I think one reason people don’t like the idea of TNR for dogs is that we see dogs as being more dependent on people for their happiness than cats. People hate the idea of a dog living in the street without a person of its own, and think such a dog must be miserable. Beck’s study indicated that is not the case. Certainly, if the choice was living without a human attachment or being killed, I think the great majority of dogs would choose to live.
Moreover, a TNR program for stray dogs could very quickly reduce the number of strays, probably far more quickly than TNR for cats. Dogs do not have the reproductive capacity that cats have, and something like 75% of puppies born to free-roaming mothers do not survive. And, dogs are easier to locate and capture.
Before a city considers a dog TNR program, it would need to make an effort to answer the following questions:
1. What is the sterilization rate for owned dogs? If it is not at least 70% of females, then an all-hands-on-deck traditional spay-neuter campaign for owned pets may be the best approach, unless the local human population is resistant to that message.
2. What is the number of stray dogs that are not being impounded? If the number of stray dogs that are not being impounded plus the number of unreclaimed stray dogs that are impounded plus the number of owner surrendered dogs substantially exceeds 10 or more per 1000 people, then the shelter may have difficulty adopting its way out of killing with local adoptions.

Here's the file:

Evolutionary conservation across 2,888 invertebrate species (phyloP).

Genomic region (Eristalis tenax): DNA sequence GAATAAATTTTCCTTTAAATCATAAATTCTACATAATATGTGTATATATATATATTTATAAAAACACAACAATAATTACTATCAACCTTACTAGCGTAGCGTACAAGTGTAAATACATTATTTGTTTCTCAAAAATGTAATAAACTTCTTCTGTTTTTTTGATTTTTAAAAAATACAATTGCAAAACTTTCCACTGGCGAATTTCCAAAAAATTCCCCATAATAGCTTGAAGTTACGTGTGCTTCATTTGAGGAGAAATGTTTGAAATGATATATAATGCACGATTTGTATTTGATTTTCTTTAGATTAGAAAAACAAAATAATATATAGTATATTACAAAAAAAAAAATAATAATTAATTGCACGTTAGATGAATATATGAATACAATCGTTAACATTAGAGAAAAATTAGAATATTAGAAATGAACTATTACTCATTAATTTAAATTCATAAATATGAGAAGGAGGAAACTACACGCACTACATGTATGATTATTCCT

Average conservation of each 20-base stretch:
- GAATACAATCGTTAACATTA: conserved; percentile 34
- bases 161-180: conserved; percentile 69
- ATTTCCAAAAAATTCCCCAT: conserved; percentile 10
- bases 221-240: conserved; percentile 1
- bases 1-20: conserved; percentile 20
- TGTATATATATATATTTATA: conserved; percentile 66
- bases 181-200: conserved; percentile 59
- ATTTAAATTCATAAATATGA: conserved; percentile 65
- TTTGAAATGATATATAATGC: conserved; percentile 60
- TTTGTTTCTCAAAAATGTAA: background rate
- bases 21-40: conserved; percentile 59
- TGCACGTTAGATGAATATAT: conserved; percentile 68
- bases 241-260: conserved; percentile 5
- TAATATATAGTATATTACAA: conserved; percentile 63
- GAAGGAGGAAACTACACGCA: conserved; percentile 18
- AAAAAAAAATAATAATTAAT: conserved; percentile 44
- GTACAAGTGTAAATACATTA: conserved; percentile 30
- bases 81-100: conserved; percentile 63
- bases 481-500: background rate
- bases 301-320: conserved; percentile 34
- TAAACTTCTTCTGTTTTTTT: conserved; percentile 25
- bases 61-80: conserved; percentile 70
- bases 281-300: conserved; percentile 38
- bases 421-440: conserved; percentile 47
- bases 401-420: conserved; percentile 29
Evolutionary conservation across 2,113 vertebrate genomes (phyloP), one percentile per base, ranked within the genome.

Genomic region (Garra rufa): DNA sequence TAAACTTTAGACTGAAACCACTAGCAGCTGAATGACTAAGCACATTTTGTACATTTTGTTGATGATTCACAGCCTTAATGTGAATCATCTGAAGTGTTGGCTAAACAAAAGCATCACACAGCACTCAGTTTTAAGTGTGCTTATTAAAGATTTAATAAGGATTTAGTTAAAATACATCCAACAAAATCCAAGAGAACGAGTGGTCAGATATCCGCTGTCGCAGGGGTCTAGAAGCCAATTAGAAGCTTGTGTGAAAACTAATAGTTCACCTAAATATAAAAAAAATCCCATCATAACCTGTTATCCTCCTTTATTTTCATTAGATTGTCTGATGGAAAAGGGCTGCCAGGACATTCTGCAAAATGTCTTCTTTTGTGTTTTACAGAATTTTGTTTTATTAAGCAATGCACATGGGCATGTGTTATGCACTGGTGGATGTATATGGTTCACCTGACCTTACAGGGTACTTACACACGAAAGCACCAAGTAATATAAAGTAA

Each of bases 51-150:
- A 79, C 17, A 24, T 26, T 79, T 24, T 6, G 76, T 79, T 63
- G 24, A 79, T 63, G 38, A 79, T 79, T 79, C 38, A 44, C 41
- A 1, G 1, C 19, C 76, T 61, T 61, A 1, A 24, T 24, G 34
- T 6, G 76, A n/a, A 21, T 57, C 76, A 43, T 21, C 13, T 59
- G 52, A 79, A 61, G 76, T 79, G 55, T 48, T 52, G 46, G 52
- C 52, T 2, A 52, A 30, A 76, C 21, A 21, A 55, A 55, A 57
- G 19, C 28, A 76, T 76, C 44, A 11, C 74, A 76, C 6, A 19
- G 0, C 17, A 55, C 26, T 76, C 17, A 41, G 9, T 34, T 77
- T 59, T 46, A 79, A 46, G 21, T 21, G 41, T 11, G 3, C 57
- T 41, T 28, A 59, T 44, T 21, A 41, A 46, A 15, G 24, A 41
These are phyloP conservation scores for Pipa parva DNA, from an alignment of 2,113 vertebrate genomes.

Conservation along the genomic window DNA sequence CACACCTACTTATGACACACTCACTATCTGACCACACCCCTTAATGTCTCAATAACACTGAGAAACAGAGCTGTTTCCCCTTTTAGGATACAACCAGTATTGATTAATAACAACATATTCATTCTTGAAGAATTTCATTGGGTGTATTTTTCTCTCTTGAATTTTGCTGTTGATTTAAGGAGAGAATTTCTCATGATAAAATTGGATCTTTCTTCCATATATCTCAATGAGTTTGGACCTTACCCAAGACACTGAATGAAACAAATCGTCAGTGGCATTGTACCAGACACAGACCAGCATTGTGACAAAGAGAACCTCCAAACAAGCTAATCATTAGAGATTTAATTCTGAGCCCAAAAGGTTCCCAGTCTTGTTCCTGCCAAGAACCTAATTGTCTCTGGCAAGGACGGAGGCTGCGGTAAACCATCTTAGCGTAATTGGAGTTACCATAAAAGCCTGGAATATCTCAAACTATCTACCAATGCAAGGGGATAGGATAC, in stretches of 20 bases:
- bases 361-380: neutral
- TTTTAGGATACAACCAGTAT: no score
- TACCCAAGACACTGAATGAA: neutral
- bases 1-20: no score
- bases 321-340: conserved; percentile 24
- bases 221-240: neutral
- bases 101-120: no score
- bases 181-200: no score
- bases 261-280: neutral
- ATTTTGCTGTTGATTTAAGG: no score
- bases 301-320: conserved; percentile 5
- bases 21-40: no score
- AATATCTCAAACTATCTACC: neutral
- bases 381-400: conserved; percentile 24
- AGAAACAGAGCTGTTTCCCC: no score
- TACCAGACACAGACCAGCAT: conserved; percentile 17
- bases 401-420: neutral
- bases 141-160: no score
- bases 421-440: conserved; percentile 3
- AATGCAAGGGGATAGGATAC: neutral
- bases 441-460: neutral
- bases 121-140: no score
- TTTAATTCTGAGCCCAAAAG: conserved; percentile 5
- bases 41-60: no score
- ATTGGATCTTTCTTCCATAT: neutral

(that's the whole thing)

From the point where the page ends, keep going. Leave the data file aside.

3. How many dogs could be responsibly transported to other areas of the country where there is a dog shortage and transports would not take homes away from local dogs? Are there sufficient resources to make those transports safely?
If spay-neuter of owned pets is already high or the human population is resistant to pet sterilization, if the number of stray dogs is high, and if responsible transport cannot bring the number of dogs needing adoption down under 10 per 1000 people, then TNR is about the only thing left. A dog TNR project would be a novel and innovative idea for one of the big national organizations to take on. If the program succeeded, it could, in combination with the Million Cat Challenge initiatives, be a quick way to make even the most intransigent southern cities truly No Kill.